Nicollet Mall Reconstruction Project

Downtown - North Loop - Mill District - Elliot Park - Loring Park
amiller92
Wells Fargo Center
Posts: 1188
Joined: October 31st, 2014, 12:50 pm

Re: Nicollet Mall Reconstruction Project

Postby amiller92 » August 11th, 2017, 12:47 pm

Silophant wrote:
August 11th, 2017, 12:27 pm
Nitpick: the Mall goes all the way to Grant, and the Hyatt and Millennium hotels are on it, albeit on the southenmost block that isn't closed to cars.
My bad.

alexschief
Block E
Posts: 1
Joined: November 12th, 2015, 11:35 am

Re: Nicollet Mall Reconstruction Project

Postby alexschief » August 11th, 2017, 2:34 pm

I think Moose has the right idea about what Nicollet Mall ought to shoot for, but I share some of amiller92's pessimism about whether the street will achieve this.

I think a good comparison is Philadelphia, which has two primary retail streets in Center City. Walnut Street is a two-lane westbound street, and Chestnut Street is a two-lane eastbound street, two blocks to the north. For a couple decades, starting with the bicentennial in 1976, Chestnut Street was closed to car traffic and used as a dedicated transitway. As the parable goes, transit riders benefited, but businesses on the street did not, and Walnut Street came to dominate Center City retail while Chestnut Street withered. The transitway was removed in 1997, and Chestnut Street has gradually recovered, and now is as busy and trendy on some blocks as its southern neighbor.

Asked about the failure of the experiment, Ed Bacon (father of Kevin, and legendary Robert-Moses-esque Philly planner) said: "It got made into something that was not a pedestrian walkway and not a street."

I think the same can be said for Nicollet. The busway down the center makes it so that Nicollet is not a pedestrian boulevard in a European style, but the lack of car traffic makes it more difficult for retailers to attract the eye of wealthy suburban customers (who really should be looking at the road, but...). So you have this street which is a weird hybrid, and ends up serving neither role especially well. The biggest loss of this entire process might've been that a chance to completely rethink the mall was lost. Either it should've been opened up to cars again with aggressive calming, or it should've been made pedestrian only, and the temporary bus routes that everyone is suffering now could be made permanent. Alternately, it could've been decided that functioning essentially as short stretch of BRT for many bus routes is the best way to use the street (which is, I think, an argument you can make; Cleveland for instance is battling between a Mayor and a transit agency over whether to allow buses in a redeveloped square downtown, and the Mayor's anti-bus stance is a bit troubling for how it seems to prioritize appearances over real benefits to poorer transit riders), but then the money that was spent on Nicollet Mall's pedestrian amenities might've been better spread across the downtown, and the fiction of Nicollet Mall as an answer to La Rambla could've been dropped entirely.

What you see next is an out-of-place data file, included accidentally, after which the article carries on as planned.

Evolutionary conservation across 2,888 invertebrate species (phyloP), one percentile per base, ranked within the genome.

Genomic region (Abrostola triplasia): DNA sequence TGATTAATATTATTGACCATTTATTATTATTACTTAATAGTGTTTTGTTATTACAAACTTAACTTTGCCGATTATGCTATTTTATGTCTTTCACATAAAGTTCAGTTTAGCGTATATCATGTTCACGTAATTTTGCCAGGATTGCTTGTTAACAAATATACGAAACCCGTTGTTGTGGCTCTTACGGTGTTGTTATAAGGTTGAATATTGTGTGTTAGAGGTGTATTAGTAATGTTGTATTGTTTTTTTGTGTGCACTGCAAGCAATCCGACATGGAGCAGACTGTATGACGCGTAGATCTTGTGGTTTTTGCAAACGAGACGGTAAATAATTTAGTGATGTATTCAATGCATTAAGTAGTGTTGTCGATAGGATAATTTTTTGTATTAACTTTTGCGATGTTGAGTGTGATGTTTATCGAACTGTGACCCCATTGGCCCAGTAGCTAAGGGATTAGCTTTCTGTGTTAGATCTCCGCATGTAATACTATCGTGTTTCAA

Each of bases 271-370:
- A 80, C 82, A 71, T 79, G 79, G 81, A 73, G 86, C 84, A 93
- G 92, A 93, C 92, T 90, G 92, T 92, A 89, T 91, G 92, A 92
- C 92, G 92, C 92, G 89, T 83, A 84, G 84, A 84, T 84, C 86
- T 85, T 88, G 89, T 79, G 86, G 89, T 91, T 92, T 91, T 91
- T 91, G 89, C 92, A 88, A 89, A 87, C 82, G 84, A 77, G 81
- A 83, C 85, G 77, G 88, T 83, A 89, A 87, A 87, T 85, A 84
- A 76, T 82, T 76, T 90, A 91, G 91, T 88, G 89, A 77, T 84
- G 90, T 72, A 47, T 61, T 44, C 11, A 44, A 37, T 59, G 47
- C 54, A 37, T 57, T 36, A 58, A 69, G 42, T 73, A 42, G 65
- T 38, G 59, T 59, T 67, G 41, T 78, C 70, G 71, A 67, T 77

I'm not sure there are good answers to the problem. If the bus rerouting were adequate, I'd have preferred the pedestrianization of the entire right-of-way, but from what I've heard, the bus rerouting has been a pain. Given that the design is nearly complete and the vehicle travel lane remains, I dunno if I'd copy Philly and suggest that Nicollet Mall be opened to cars, with the understanding that bus service may suffer. Sacrificing bus reliable bus service for the potential of creating a great, high end, downtown shopping street is not exactly a step forward in achieving social justice, even if it is a step forward in urban design. If I were king of Minneapolis, I'd probably order all the signals changed to prioritize the light rail and C and D line aBRT, and that might make me feel good enough to pedestrianize Nicollet Mall.

Silophant
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Re: Nicollet Mall Reconstruction Project

Postby Silophant » August 11th, 2017, 4:19 pm

To be honest, I'd prefer the buses to stay on Hennepin. While it was confusing at first, everyone's pretty used to it now, and the benefits of having all the N-S buses use the same street to ease transfers is useful. Though, I suppose suppose you could make the same argument for moving everything, including the 4 and the 6, back to Nicollet.

amiller92
Wells Fargo Center
Posts: 1188
Joined: October 31st, 2014, 12:50 pm

Re: Nicollet Mall Reconstruction Project

Postby amiller92 » August 11th, 2017, 8:02 pm

I think adding cars would only hurt. I think getting rid of buses would be nice, but not make a meaningful difference to retail. People downtown know what's there and will walk to it if it's worth walking to.

The problem is it's not and the buildings are an obstacle.

I'd like to move the buses too, but when I've tried it (rarely) Hennepin wasn't working well, with buses stacked on top of each other.


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